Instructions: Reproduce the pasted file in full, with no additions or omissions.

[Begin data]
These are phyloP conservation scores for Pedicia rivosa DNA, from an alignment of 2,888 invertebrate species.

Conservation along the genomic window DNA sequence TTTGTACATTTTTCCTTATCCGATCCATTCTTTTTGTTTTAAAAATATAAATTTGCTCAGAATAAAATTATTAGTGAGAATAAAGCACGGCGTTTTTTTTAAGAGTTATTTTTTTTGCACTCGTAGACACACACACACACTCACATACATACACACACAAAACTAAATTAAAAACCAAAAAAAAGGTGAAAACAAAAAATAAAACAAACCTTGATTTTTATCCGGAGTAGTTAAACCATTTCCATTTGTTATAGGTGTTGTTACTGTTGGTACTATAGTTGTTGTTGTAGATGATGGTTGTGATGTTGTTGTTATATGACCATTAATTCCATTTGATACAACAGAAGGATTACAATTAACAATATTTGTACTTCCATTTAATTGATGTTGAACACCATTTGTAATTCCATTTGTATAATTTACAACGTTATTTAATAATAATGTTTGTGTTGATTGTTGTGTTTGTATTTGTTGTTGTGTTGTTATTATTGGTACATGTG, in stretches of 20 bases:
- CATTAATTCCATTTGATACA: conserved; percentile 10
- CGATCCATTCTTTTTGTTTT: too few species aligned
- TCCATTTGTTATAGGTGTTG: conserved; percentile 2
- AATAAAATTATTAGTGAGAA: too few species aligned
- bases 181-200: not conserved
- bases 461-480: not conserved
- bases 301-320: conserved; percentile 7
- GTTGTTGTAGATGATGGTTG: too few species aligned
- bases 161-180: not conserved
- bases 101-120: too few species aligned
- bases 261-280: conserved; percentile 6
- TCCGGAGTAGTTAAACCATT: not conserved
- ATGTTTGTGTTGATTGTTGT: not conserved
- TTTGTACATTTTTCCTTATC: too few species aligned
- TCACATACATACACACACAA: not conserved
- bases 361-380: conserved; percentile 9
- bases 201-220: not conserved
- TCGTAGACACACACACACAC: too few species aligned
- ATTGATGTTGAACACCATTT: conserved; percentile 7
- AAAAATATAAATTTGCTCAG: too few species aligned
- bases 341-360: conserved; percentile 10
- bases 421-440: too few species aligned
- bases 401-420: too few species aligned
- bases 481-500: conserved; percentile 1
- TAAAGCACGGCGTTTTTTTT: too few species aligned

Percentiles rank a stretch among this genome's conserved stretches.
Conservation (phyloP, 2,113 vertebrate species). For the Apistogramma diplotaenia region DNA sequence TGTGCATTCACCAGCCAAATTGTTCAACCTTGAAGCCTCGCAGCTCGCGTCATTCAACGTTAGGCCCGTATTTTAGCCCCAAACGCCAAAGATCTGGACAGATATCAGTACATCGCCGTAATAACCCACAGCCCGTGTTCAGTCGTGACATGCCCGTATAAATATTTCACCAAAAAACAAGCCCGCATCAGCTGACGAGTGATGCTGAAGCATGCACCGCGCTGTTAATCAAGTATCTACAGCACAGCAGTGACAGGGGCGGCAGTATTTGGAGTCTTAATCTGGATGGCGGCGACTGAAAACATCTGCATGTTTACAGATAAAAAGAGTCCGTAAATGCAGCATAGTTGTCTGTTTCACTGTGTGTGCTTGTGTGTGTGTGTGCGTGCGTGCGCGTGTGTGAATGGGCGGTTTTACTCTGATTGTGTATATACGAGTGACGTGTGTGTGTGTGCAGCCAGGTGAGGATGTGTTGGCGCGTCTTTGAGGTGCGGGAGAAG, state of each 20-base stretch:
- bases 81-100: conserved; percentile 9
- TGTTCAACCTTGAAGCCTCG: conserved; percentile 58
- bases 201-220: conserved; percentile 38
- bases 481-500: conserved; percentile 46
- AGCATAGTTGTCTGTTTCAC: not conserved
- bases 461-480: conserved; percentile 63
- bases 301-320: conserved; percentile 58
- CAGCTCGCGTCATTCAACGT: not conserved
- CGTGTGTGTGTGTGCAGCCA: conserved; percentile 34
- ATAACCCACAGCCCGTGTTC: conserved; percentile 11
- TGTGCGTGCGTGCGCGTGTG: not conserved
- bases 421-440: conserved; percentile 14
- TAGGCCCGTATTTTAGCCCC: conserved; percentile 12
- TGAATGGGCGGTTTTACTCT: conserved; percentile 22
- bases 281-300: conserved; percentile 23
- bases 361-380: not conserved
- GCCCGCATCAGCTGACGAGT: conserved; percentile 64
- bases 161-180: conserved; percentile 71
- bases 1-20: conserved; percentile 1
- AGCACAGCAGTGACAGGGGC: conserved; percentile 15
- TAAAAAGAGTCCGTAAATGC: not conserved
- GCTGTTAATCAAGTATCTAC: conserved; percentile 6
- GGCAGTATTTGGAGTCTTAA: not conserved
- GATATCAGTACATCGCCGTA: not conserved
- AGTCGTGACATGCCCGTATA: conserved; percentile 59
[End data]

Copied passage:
These are phyloP conservation scores for Pedicia rivosa DNA, from an alignment of 2,888 invertebrate species.

Conservation along the genomic window DNA sequence TTTGTACATTTTTCCTTATCCGATCCATTCTTTTTGTTTTAAAAATATAAATTTGCTCAGAATAAAATTATTAGTGAGAATAAAGCACGGCGTTTTTTTTAAGAGTTATTTTTTTTGCACTCGTAGACACACACACACACTCACATACATACACACACAAAACTAAATTAAAAACCAAAAAAAAGGTGAAAACAAAAAATAAAACAAACCTTGATTTTTATCCGGAGTAGTTAAACCATTTCCATTTGTTATAGGTGTTGTTACTGTTGGTACTATAGTTGTTGTTGTAGATGATGGTTGTGATGTTGTTGTTATATGACCATTAATTCCATTTGATACAACAGAAGGATTACAATTAACAATATTTGTACTTCCATTTAATTGATGTTGAACACCATTTGTAATTCCATTTGTATAATTTACAACGTTATTTAATAATAATGTTTGTGTTGATTGTTGTGTTTGTATTTGTTGTTGTGTTGTTATTATTGGTACATGTG, in stretches of 20 bases:
- CATTAATTCCATTTGATACA: conserved; percentile 10
- CGATCCATTCTTTTTGTTTT: too few species aligned
- TCCATTTGTTATAGGTGTTG: conserved; percentile 2
- AATAAAATTATTAGTGAGAA: too few species aligned
- bases 181-200: not conserved
- bases 461-480: not conserved
- bases 301-320: conserved; percentile 7
- GTTGTTGTAGATGATGGTTG: too few species aligned
- bases 161-180: not conserved
- bases 101-120: too few species aligned
- bases 261-280: conserved; percentile 6
- TCCGGAGTAGTTAAACCATT: not conserved
- ATGTTTGTGTTGATTGTTGT: not conserved
- TTTGTACATTTTTCCTTATC: too few species aligned
- TCACATACATACACACACAA: not conserved
- bases 361-380: conserved; percentile 9
- bases 201-220: not conserved
- TCGTAGACACACACACACAC: too few species aligned
- ATTGATGTTGAACACCATTT: conserved; percentile 7
- AAAAATATAAATTTGCTCAG: too few species aligned
- bases 341-360: conserved; percentile 10
- bases 421-440: too few species aligned
- bases 401-420: too few species aligned
- bases 481-500: conserved; percentile 1
- TAAAGCACGGCGTTTTTTTT: too few species aligned

Percentiles rank a stretch among this genome's conserved stretches.
Conservation (phyloP, 2,113 vertebrate species). For the Apistogramma diplotaenia region DNA sequence TGTGCATTCACCAGCCAAATTGTTCAACCTTGAAGCCTCGCAGCTCGCGTCATTCAACGTTAGGCCCGTATTTTAGCCCCAAACGCCAAAGATCTGGACAGATATCAGTACATCGCCGTAATAACCCACAGCCCGTGTTCAGTCGTGACATGCCCGTATAAATATTTCACCAAAAAACAAGCCCGCATCAGCTGACGAGTGATGCTGAAGCATGCACCGCGCTGTTAATCAAGTATCTACAGCACAGCAGTGACAGGGGCGGCAGTATTTGGAGTCTTAATCTGGATGGCGGCGACTGAAAACATCTGCATGTTTACAGATAAAAAGAGTCCGTAAATGCAGCATAGTTGTCTGTTTCACTGTGTGTGCTTGTGTGTGTGTGTGCGTGCGTGCGCGTGTGTGAATGGGCGGTTTTACTCTGATTGTGTATATACGAGTGACGTGTGTGTGTGTGCAGCCAGGTGAGGATGTGTTGGCGCGTCTTTGAGGTGCGGGAGAAG, state of each 20-base stretch:
- bases 81-100: conserved; percentile 9
- TGTTCAACCTTGAAGCCTCG: conserved; percentile 58
- bases 201-220: conserved; percentile 38
- bases 481-500: conserved; percentile 46
- AGCATAGTTGTCTGTTTCAC: not conserved
- bases 461-480: conserved; percentile 63
- bases 301-320: conserved; percentile 58
- CAGCTCGCGTCATTCAACGT: not conserved
- CGTGTGTGTGTGTGCAGCCA: conserved; percentile 34
- ATAACCCACAGCCCGTGTTC: conserved; percentile 11
- TGTGCGTGCGTGCGCGTGTG: not conserved
- bases 421-440: conserved; percentile 14
- TAGGCCCGTATTTTAGCCCC: conserved; percentile 12
- TGAATGGGCGGTTTTACTCT: conserved; percentile 22
- bases 281-300: conserved; percentile 23
- bases 361-380: not conserved
- GCCCGCATCAGCTGACGAGT: conserved; percentile 64
- bases 161-180: conserved; percentile 71
- bases 1-20: conserved; percentile 1
- AGCACAGCAGTGACAGGGGC: conserved; percentile 15
- TAAAAAGAGTCCGTAAATGC: not conserved
- GCTGTTAATCAAGTATCTAC: conserved; percentile 6
- GGCAGTATTTGGAGTCTTAA: not conserved
- GATATCAGTACATCGCCGTA: not conserved
- AGTCGTGACATGCCCGTATA: conserved; percentile 59